I was getting very frustrated with SUSE recently. Mainly because of the slow and flaky package management but also due to my scanning difficulties.
So I decided to do a quick test of a couple more Linux distributions. Here are a few quick notes.
MEPIS 7.0 Release 3
- There is a password on the Live CD login with no information on what it is (guessed demo)
- Install to disk has to run as root – it silently logged when run as demo with no indication as to why
- In the disk partitioner, there were no partition names or labels to give a guide to existing partitions – both SUSE and Mandriva give better information
- No wizard to help install my Wacom graphics tablet (this works great under SUSE)
- THERE IS NO SETTINGS WIZARD FOR NVIDIA! Any configuration has to be done by hand on the xorg.conf file – this alone discounts it as a Windows replacement (there wasn’t one for download either that I could find)
- Installation does not set the time zone correctly according to the chosen location. The keyboard layout is left incorrect as well so that it has to be changed manually – lazy
- The auto-mounting of existing partitions is DREADFULL. It labels them as hd1, etc. rather than using labels. Worse, you have to automount them from Konqueror as a standard user but then you cannot access them as a standard user, only as root (which wont auto-mount them)
Good points are:
- It’s Debian based
- Package management is faster than SUSE (by a loooooong way)
- Theres a nice NVIDIA driver installation wizard (but how daft that there is then no way of configuring it!)
My conclusion is – give it a miss, stick with SUSE or Ubuntu.
Mandriva 2008 One KDE
- I had several crashes with the configuration wizards. Once crashed, they will not run without a reboot but there is no indication as to why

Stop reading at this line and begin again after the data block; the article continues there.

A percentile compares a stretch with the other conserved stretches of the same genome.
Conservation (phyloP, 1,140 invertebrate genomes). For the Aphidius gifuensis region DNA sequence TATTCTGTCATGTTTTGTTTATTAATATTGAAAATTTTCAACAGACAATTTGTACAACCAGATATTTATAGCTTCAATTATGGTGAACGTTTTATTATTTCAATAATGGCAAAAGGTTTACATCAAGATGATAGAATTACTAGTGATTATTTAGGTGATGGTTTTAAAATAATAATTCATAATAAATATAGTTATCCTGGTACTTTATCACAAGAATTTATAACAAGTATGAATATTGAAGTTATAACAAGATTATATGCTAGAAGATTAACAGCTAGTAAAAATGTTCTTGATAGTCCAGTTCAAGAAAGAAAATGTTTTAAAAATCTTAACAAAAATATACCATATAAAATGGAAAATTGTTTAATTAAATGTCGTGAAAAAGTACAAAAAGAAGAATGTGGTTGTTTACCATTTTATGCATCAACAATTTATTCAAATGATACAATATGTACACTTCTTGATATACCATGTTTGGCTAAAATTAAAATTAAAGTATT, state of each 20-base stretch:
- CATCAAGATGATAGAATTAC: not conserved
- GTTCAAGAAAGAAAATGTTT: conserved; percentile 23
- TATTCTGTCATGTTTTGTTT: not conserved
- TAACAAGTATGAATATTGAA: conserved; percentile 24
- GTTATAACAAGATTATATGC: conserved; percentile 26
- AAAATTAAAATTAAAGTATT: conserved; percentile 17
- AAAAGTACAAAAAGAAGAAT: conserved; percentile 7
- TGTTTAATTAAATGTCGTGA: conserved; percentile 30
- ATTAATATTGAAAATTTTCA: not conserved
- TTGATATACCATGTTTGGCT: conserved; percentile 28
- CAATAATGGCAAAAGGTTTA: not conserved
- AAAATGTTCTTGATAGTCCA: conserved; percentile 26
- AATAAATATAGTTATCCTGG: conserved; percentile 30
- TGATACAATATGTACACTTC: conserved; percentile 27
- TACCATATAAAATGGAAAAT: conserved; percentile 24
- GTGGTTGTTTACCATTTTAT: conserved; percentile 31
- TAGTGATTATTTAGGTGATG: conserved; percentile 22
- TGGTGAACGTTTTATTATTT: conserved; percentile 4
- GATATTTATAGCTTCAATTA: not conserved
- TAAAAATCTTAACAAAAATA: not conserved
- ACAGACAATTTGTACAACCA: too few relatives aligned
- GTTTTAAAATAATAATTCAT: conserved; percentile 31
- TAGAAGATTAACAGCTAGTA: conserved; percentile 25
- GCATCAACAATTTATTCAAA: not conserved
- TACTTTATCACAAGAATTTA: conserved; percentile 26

- There was no automatic access to existing partitions from the Live CD. I had to manually mount them using the partition tool
- After installing/configuring the NVIDIA drivers and setting up a second monitor. I could not get Mandriva configured so that windows did not maximise to BOTH monitors. None of the other distributions I’ve tried have done this and I couldn’t find any GUI way of stopping X from treating the two monitors as a single large one (at least without turning off TwinView altogether)
- In the Mandriva configuration wizards, the OK and Cancel buttons have a very nasty habit of swapping places. Normally you would expect the confirm action to be on one side and the cancel on the other – not to swap around randomly
- You seem to have to manually set up repository sources – not helpful
- The printer installation wizard does not parse the manufacturer. It told me what my printer was and who it was made by and then didn’t bother to pre-select the Canon drivers in the list
- I couldn’t find Kate on the application menus only KWrite
- There is no file manager listed in the menus only on the desktop
- In the package manager, almost no packages had a description against them, just a title
- Existing partitions are auto-mounted without their names/labels making it extremely hard to know which is which
Good points are:
- There is a UPS setup wizard
- The menu is nice, much better than a standard one
So, again, I really cannot recommend this distribution.
After this exercise, I even booted back to my Windows Vista partition thinking I might give up with Linux altogether!
Thankfully, a few minutes trying to run failing updates and using the relatively slow interface convinced me otherwise and I am back with SUSE 10.3 again. The grass may look green in those other OS’s and distributions, but it isn’t really.